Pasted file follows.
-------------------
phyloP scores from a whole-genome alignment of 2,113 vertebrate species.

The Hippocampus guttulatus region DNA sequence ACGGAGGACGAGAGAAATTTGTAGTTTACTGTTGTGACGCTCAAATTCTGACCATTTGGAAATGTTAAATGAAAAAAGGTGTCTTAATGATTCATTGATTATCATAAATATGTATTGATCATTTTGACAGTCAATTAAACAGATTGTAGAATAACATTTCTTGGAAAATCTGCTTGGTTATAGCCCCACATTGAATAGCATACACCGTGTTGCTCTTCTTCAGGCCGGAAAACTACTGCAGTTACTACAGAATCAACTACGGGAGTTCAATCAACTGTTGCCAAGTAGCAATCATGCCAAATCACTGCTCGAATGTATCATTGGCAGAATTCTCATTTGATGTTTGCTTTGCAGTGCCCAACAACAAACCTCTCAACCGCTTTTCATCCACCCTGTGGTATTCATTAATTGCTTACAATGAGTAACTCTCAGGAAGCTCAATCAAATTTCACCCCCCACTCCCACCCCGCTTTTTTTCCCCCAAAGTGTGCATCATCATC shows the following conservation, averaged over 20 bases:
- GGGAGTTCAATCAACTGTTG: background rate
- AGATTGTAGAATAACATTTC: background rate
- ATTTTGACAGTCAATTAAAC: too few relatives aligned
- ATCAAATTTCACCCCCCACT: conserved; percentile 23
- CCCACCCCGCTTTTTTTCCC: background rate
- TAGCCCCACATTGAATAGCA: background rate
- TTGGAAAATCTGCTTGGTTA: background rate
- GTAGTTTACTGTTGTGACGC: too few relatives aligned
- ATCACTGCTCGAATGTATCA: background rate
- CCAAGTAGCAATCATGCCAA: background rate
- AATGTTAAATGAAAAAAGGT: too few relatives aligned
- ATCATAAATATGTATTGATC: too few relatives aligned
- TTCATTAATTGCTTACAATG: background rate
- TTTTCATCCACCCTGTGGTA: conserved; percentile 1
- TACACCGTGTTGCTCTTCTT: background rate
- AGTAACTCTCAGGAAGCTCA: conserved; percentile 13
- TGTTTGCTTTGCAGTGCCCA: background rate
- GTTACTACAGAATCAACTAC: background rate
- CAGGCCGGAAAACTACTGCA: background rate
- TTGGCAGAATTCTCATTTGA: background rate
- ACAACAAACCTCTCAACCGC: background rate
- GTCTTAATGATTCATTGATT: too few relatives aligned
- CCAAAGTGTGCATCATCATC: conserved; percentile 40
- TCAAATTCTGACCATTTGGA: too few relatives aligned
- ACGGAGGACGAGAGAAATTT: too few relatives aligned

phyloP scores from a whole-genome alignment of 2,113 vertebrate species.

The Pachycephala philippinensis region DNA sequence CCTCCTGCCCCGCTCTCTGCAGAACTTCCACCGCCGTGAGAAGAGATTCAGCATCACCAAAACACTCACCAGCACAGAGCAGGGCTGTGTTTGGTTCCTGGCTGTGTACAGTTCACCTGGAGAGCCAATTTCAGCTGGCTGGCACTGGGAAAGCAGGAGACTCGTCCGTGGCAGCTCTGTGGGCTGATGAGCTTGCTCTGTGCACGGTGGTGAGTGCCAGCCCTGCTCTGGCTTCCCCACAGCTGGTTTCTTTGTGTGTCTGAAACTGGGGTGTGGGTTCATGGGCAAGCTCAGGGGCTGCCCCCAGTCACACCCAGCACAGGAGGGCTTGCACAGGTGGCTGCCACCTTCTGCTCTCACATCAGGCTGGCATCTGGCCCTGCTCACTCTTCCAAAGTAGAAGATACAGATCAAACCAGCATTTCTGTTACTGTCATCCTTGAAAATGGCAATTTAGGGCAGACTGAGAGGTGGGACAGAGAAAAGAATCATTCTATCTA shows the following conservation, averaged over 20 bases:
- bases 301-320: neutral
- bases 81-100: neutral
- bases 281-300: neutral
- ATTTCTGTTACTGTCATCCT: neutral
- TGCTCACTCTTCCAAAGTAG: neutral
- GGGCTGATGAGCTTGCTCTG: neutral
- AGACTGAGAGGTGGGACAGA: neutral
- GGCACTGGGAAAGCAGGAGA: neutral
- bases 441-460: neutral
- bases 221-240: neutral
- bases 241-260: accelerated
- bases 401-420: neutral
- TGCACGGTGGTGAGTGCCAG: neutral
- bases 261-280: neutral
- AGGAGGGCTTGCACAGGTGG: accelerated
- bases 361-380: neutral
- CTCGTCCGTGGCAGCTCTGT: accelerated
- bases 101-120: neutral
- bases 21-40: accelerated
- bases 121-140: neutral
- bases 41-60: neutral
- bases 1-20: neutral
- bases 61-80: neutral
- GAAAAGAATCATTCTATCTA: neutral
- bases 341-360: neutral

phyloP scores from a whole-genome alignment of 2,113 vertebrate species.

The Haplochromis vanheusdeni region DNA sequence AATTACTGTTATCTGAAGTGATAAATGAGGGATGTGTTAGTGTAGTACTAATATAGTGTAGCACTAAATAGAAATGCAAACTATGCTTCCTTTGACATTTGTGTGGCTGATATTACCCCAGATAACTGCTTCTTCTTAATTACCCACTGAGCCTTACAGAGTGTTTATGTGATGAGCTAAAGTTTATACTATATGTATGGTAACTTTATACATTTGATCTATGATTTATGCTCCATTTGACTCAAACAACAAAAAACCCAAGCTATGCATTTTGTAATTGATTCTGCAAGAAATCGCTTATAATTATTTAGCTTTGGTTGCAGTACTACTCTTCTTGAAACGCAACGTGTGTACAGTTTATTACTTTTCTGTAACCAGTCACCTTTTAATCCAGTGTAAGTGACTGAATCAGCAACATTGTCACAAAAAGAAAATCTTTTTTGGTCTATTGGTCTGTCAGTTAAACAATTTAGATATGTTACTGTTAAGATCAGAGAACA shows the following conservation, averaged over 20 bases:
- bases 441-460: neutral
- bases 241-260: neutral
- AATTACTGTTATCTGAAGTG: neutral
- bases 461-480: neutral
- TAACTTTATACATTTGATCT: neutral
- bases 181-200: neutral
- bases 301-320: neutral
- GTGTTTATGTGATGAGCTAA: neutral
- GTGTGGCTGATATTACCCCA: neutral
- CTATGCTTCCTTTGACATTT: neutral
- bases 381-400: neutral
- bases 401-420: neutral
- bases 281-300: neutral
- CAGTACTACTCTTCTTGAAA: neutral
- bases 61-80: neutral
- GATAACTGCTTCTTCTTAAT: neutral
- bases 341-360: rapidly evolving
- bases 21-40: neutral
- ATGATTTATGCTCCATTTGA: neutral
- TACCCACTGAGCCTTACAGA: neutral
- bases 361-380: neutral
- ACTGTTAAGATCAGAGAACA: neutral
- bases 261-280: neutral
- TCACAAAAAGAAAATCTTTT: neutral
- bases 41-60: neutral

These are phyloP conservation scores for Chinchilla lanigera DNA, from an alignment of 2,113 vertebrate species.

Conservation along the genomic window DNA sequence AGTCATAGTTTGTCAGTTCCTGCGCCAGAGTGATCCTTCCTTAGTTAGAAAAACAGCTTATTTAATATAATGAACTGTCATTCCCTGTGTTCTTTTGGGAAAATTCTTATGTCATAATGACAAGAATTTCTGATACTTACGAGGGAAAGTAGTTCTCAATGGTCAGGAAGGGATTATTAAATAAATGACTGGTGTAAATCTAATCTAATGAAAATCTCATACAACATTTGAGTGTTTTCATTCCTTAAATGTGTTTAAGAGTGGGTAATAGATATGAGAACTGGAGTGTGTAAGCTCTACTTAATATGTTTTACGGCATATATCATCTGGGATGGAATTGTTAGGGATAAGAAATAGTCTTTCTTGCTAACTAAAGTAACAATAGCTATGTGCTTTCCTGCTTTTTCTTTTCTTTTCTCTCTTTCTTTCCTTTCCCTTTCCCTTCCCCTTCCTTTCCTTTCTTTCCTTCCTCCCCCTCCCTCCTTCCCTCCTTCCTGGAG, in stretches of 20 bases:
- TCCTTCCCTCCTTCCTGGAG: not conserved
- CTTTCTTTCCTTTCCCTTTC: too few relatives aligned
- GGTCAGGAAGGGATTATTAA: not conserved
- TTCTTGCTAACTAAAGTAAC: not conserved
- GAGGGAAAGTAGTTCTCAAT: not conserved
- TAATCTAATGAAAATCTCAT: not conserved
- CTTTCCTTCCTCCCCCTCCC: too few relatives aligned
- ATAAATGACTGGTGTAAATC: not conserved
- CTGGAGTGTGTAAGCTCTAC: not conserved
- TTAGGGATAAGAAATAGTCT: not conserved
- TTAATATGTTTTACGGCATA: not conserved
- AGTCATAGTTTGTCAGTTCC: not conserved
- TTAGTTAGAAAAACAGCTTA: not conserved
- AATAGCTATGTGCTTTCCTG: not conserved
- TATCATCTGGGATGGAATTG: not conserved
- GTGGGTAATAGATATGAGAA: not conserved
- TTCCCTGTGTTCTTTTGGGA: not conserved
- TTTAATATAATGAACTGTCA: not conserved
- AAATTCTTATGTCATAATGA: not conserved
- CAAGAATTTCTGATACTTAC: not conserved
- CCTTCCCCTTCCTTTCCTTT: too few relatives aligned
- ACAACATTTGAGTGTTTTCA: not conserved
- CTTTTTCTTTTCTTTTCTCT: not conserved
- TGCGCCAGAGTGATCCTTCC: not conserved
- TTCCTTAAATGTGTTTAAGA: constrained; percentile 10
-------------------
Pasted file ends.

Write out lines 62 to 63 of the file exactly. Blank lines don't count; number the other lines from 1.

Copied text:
- bases 181-200: neutral
- bases 301-320: neutral